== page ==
4.1. Higher-Order Functions#

Consider these functions double and square on integers:

let double x = 2 * x
let square x = x * x
val double : int -> int = <fun>
val square : int -> int = <fun>

Let’s use these functions to write other functions that quadruple and raise a number to the fourth power:

let quad x = double (double x)
let fourth x = square (square x)
val quad : int -> int = <fun>
val fourth : int -> int = <fun>

There is an obvious similarity between these two functions: what they do is apply a given function twice to a value. By passing in the function to another function twice as an argument, we can abstract this functionality:

let twice f x = f (f x)
val twice : ('a -> 'a) -> 'a -> 'a = <fun>

The function twice is higher-order: its input f is a function. And—recalling that all OCaml functions really take only a single argument—its output is technically fun x -> f (f x), so twice returns a function hence is also higher-order in that way.

Using twice, we can implement quad and fourth in a uniform way:

let quad x = twice double x
let fourth x = twice square x
val quad : int -> int = <fun>
val fourth : int -> int = <fun>

4.1.1. The Abstraction Principle#

Above, we have exploited the structural similarity between quad and fourth to save work. Admittedly, in this toy example it might not seem like much work. But imagine that twice were actually some much more complicated function. Then if someone comes up with a more efficient version of it, every function written in terms of it (like quad and fourth) could benefit from that improvement in efficiency, without needing to be recoded.

Part of being an excellent programmer is recognizing such similarities and abstracting them by creating functions (or other units of code) that implement them. Bruce MacLennan names this the Abstraction Principle in his textbook Functional Programming: Theory and Practice (1990). The Abstraction Principle says to avoid requiring something to be stated more than once; instead, factor out the recurring pattern. Higher-order functions enable such refactoring, because they allow us to factor out functions and parameterize functions on other functions.

Besides twice, here are some more relatively simple examples, indebted also to MacLennan:

Apply. We can write a function that applies its first input to its second input:

let apply f x = f x
val apply : ('a -> 'b) -> 'a -> 'b = <fun>

Of course, writing apply f is a lot more work than just writing f.

Pipeline. The pipeline operator, which we’ve previously seen, is a higher-order function:

let pipeline x f = f x
let (|>) = pipeline
let x = 5 |> double
val pipeline : 'a -> ('a -> 'b) -> 'b = <fun>
val ( |> ) : 'a -> ('a -> 'b) -> 'b = <fun>
val x : int = 10

Compose. We can write a function that composes two other functions:

let compose f g x = f (g x)
val compose : ('a -> 'b) -> ('c -> 'a) -> 'c -> 'b = <fun>

This function would let us create a new function that can be applied many times, such as the following:

let square_then_double = compose double square
let x = square_then_double 1
let y = square_then_double 2
val square_then_double : int -> int = <fun>
val x : int = 2
val y : int = 8

Both. We can write a function that applies two functions to the same argument and returns a pair of the result:

let both f g x = (f x, g x)
let ds = both double square
let p = ds 3
val both : ('a -> 'b) -> ('a -> 'c) -> 'a -> 'b * 'c = <fun>
val ds : int -> int * int = <fun>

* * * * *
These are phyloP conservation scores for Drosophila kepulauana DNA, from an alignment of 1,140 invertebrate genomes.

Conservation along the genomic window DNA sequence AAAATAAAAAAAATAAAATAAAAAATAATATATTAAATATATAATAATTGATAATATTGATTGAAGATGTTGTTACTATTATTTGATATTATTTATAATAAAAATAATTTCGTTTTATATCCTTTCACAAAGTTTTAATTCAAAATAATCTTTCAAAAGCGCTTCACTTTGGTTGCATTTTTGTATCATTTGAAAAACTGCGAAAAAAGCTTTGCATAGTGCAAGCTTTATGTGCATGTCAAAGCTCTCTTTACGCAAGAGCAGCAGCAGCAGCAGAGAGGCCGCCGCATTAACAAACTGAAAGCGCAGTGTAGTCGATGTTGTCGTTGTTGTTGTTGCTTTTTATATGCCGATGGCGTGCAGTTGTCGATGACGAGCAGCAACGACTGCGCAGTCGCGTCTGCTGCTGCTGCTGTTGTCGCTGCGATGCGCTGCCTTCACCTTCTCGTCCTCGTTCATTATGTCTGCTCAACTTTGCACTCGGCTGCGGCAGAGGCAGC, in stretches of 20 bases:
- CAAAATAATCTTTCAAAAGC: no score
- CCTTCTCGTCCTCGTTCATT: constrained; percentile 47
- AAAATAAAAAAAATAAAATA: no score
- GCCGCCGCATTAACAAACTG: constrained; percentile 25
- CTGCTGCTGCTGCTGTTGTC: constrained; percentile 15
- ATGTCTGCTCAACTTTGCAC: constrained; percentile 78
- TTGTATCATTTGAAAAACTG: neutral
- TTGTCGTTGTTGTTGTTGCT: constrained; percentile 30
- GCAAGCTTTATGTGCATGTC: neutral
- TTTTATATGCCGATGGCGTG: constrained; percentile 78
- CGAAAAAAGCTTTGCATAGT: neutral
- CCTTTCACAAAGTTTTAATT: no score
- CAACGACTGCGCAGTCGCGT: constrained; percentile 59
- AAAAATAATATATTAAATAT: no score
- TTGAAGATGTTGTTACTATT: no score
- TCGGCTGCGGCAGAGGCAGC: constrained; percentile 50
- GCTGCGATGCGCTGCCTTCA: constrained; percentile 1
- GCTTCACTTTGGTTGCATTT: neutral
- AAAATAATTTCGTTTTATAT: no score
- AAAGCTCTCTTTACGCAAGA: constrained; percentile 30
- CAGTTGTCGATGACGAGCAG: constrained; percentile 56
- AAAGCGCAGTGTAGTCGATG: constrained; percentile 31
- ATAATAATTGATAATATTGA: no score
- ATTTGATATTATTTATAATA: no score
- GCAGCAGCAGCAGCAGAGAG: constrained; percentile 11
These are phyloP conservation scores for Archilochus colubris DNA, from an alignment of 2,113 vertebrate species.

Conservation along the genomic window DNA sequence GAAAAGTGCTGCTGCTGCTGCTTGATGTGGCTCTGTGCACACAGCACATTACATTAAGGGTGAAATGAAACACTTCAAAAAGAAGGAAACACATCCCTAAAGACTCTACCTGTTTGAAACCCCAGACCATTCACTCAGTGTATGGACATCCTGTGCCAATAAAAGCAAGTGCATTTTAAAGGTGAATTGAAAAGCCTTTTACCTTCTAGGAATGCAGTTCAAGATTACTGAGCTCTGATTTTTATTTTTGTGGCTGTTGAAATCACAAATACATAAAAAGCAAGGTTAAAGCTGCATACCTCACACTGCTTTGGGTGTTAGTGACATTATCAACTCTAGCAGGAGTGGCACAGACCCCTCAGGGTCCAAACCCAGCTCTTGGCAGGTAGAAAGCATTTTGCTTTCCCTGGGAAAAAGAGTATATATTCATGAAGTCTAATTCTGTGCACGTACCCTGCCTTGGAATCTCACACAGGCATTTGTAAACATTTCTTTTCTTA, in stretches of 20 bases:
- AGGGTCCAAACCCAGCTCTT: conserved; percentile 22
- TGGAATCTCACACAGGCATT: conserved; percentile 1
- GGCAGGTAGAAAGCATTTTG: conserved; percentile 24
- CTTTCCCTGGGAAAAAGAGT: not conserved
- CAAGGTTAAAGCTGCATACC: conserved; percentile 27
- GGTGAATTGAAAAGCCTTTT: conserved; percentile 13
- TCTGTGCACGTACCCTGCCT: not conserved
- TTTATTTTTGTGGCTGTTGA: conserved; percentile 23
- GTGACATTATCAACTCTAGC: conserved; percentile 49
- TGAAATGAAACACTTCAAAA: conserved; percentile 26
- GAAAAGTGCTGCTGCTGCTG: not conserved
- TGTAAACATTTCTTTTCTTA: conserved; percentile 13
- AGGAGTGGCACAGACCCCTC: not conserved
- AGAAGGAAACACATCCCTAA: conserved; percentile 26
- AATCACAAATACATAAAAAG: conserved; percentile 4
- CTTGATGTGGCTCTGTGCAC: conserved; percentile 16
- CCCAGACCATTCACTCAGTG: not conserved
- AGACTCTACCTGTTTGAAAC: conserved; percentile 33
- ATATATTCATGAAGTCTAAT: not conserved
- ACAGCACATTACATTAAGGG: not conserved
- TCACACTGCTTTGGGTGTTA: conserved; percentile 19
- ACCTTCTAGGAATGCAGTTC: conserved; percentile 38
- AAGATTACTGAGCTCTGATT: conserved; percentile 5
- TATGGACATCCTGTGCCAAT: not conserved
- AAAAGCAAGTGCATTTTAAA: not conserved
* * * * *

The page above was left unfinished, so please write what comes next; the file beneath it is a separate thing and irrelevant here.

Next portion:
val p : int * int = (6, 9)

Cond. We can write a function that conditionally chooses which of two functions to apply based on a predicate:

let cond p f g x =
  if p x then f x else g x
val cond : ('a -> bool) -> ('a -> 'b) -> ('a -> 'b) -> 'a -> 'b = <fun>

4.1.2. The Meaning of “Higher Order”#

The phrase “higher order” is used throughout logic and computer science, though not necessarily with a precise or consistent meaning in all cases.

In logic, first-order quantification refers primarily to the universal and existential (\(\forall\) and \(\exists\)) quantifiers. These let you quantify over some domain of interest, such as the natural numbers. But for any given quantification, say \(\forall x\), the variable being quantified represents an individual element of that domain, say the natural number 42.

Second-order quantification lets you do something strictly more powerful, which is to quantify over properties of the domain. Properties are assertions about individual elements, for example, that a natural number is even, or that it is prime. In some logics we can equate properties with sets of individual, for example the set of all even naturals. So second-order quantification is often thought of as quantification over sets. You can also think of properties as being functions that take in an element and return a Boolean indicating whether the element satisfies the property; this is called the characteristic function of the property.

Third-order logic would allow quantification over properties of properties, and fourth-order over properties of properties of properties, and so forth. Higher-order logic refers to all these logics that are more powerful than first-order logic; though one interesting result in this area is that all higher-order logics can be expressed in second-order logic.

In programming languages, first-order functions similarly refer to functions that operate on individual data elements (e.g., strings, ints, records, variants, etc.). Whereas higher-order function can operate on functions, much like higher-order logics can quantify over over properties (which are like functions).

4.1.3. Famous Higher-order Functions#

In the next few sections we’ll dive into three of the most famous higher-order functions: map, filter, and fold. These are functions that can be defined for many data structures, including lists and trees. The basic idea of each is that:

  • map transforms elements,

  • filter eliminates elements, and

  • fold combines elements.